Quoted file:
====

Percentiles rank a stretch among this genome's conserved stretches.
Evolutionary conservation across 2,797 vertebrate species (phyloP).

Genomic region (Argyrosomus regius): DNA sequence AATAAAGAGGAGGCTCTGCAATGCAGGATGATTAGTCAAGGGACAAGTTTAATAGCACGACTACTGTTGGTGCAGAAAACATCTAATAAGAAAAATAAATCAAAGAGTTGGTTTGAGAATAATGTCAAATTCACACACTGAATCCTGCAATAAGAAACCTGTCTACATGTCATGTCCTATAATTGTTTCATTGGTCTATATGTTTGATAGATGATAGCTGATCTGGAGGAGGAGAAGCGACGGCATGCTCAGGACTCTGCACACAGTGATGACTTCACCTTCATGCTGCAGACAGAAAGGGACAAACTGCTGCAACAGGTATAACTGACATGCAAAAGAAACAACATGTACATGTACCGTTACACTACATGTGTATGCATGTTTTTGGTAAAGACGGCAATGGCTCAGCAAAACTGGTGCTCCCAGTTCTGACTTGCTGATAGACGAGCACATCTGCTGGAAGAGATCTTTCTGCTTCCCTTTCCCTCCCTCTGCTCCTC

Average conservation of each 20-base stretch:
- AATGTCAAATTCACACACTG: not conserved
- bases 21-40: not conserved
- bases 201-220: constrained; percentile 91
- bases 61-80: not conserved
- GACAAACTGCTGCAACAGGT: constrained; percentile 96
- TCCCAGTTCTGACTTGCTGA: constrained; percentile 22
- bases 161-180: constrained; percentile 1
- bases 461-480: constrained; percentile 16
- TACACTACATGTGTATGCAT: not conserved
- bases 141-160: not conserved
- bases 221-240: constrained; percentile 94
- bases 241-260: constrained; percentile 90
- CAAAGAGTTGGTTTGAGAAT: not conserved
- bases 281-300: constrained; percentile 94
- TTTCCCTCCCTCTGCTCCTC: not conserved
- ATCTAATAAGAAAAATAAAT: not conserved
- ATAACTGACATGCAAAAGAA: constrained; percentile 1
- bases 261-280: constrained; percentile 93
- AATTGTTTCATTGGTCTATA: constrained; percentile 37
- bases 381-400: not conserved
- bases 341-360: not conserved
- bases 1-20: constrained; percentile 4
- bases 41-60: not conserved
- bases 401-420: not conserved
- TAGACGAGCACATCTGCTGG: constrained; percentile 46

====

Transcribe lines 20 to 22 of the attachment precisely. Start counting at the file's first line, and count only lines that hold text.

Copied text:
- ATCTAATAAGAAAAATAAAT: not conserved
- ATAACTGACATGCAAAAGAA: constrained; percentile 1
- bases 261-280: constrained; percentile 93